Debunking Ballistic Myths The truth about terminal ballistics
BorderLine Walk Kariba Gorge
RHINO WARS! Ghost rings for accurate shooting
AFRICAN Pride Third Timeâ€™s the Charm Four paces from Death
Strike of the spear
Make a Plan
Alternative uses for your flashlight
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contents 4 | AFRICAN EXPEDITION MAGAZINE JANUARY 2010
8 Debunking Ballistic Myths
The truth about terminal ballistics
22 BorderLine Walk Kariba Gorge
36 RHINO WARS! 40 Ghost rings for accurate shooting Open-sight hunting
61 Rookie Writers
African Pride Third Time’s the Charm Four paces from Death
78 Twig Snake
Strike of the spear
86 News, Reviews, and Press Releases 96 Book Reviews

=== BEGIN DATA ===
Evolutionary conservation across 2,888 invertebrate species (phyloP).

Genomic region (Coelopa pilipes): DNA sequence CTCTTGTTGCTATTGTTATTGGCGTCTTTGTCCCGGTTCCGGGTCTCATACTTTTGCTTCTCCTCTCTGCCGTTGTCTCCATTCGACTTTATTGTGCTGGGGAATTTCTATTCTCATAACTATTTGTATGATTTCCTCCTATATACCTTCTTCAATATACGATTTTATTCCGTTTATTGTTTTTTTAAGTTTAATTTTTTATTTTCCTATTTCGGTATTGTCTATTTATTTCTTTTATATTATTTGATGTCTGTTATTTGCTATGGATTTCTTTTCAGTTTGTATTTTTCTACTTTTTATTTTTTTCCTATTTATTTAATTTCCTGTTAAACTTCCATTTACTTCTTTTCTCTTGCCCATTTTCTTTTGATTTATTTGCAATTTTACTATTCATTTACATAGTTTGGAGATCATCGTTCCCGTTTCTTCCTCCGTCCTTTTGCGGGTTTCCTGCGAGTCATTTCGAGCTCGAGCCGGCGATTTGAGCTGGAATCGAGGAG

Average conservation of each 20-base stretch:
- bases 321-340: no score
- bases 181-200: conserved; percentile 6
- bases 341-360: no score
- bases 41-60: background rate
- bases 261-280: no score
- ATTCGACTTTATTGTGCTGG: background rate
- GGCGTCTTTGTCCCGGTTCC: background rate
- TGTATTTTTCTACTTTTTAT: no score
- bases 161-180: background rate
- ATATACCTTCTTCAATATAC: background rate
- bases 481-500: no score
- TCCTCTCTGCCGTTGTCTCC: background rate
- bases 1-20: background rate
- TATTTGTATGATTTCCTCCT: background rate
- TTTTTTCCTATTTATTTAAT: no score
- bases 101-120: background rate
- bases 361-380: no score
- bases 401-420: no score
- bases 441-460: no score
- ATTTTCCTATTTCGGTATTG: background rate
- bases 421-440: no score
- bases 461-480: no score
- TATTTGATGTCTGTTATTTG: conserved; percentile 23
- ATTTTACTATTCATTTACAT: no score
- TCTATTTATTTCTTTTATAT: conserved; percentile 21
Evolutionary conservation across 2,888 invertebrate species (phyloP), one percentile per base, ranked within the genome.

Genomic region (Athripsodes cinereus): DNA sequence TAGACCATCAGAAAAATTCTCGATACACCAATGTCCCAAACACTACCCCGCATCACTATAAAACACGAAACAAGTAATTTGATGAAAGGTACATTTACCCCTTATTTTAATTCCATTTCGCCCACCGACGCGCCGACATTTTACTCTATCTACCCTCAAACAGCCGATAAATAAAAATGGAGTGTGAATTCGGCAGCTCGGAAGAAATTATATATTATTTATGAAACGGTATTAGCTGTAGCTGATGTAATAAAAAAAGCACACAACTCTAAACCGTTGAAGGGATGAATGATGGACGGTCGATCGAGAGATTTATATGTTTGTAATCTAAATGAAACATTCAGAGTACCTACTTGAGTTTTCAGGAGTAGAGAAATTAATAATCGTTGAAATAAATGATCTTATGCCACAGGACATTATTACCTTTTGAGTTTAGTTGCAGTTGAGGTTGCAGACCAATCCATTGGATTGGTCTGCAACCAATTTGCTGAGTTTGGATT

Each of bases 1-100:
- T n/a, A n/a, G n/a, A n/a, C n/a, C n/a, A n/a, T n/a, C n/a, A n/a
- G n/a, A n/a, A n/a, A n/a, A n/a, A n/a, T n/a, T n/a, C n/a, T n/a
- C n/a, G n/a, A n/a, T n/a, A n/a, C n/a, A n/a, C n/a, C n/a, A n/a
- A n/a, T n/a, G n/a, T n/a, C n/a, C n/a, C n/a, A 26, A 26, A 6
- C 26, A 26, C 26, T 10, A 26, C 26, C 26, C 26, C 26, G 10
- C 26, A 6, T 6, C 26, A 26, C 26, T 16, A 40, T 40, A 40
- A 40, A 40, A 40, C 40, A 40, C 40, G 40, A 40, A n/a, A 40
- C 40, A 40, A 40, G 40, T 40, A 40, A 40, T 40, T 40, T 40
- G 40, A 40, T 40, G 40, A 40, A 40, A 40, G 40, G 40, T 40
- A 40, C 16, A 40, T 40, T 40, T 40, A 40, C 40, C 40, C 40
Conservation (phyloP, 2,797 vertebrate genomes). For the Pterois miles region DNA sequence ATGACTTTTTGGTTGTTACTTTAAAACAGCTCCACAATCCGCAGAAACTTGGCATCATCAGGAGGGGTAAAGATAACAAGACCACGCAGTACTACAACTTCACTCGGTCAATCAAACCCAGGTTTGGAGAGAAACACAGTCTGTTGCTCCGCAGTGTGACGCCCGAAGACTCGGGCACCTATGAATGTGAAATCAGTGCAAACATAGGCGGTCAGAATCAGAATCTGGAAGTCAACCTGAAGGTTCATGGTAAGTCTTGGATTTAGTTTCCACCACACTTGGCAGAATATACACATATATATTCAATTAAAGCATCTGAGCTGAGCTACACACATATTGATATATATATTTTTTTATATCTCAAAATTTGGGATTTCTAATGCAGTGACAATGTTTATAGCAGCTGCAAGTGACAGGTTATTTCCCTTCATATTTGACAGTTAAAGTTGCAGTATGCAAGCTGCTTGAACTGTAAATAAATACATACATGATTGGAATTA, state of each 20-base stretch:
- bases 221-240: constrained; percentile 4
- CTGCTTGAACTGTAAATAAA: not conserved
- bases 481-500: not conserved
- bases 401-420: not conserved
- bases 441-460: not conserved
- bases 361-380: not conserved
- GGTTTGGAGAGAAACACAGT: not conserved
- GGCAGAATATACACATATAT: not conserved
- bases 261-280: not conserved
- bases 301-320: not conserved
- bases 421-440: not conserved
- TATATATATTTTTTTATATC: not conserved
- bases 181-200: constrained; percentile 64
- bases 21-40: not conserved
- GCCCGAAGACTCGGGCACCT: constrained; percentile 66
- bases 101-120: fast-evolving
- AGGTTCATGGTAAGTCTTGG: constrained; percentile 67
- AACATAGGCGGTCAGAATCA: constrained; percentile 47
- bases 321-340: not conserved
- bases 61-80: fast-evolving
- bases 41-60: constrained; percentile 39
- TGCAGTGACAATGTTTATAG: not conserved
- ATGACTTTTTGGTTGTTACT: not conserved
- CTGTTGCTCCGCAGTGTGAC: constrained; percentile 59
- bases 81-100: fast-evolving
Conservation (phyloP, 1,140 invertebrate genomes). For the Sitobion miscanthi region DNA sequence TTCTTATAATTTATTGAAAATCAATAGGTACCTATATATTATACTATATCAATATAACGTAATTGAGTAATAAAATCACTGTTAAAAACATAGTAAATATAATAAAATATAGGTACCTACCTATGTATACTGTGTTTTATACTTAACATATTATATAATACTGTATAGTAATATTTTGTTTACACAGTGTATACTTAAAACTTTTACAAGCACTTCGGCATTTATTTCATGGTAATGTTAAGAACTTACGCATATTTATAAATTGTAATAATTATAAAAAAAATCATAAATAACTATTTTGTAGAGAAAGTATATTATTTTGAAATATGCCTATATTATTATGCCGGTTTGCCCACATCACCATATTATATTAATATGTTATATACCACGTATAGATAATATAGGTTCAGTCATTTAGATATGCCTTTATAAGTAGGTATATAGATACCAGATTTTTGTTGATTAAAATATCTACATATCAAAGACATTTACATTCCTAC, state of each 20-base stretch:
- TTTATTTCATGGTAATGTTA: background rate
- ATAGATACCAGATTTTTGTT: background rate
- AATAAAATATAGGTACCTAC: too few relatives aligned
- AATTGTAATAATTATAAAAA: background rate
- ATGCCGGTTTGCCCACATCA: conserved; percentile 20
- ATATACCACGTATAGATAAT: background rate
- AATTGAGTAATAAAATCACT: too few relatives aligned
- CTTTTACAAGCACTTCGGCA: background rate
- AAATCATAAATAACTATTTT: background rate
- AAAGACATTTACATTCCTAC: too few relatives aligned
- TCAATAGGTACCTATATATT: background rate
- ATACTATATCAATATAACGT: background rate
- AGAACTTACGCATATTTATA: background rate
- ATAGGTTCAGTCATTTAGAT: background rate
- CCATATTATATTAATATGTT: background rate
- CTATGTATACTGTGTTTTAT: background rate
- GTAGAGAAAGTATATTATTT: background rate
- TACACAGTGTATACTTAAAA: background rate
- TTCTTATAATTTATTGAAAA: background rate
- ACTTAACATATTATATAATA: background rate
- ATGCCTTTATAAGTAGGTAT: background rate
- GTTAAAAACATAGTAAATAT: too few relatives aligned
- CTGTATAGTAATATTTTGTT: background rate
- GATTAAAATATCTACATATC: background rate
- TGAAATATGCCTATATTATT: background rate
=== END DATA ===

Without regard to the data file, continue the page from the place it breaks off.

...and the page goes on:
Tanzania Safari: Robert DePole
110 Make a Plan
Alternative uses for your flashlight
115 True North Unbelievable
6 | AFRICAN EXPEDITION MAGAZINE JANUARY 2010
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The truth about terminal ballistics 8 | AFRICAN EXPEDITION MAGAZINE JANUARY 2010
ut a bunch of hunters together at a favourite watering hole, or around a hunting campfire, and at some point, talk will almost certainly turn to stopping power, killing power, and matters relating to the way a bullet performs on an animal that is on the receiving end. You are bound to hear about kinetic energy, Taylorâ€™s knockout formula, momentum theory, and other impressive sounding terminology which compares the terminal ballistics of one bullet to another. I too have spent many hours debating and arguing with fellow amateur ballisticians about the efficacy, or lack thereof, of bullets and their effects on target animals (or people). JANUARY 2010 AFRICAN EXPEDITION MAGAZINE | 9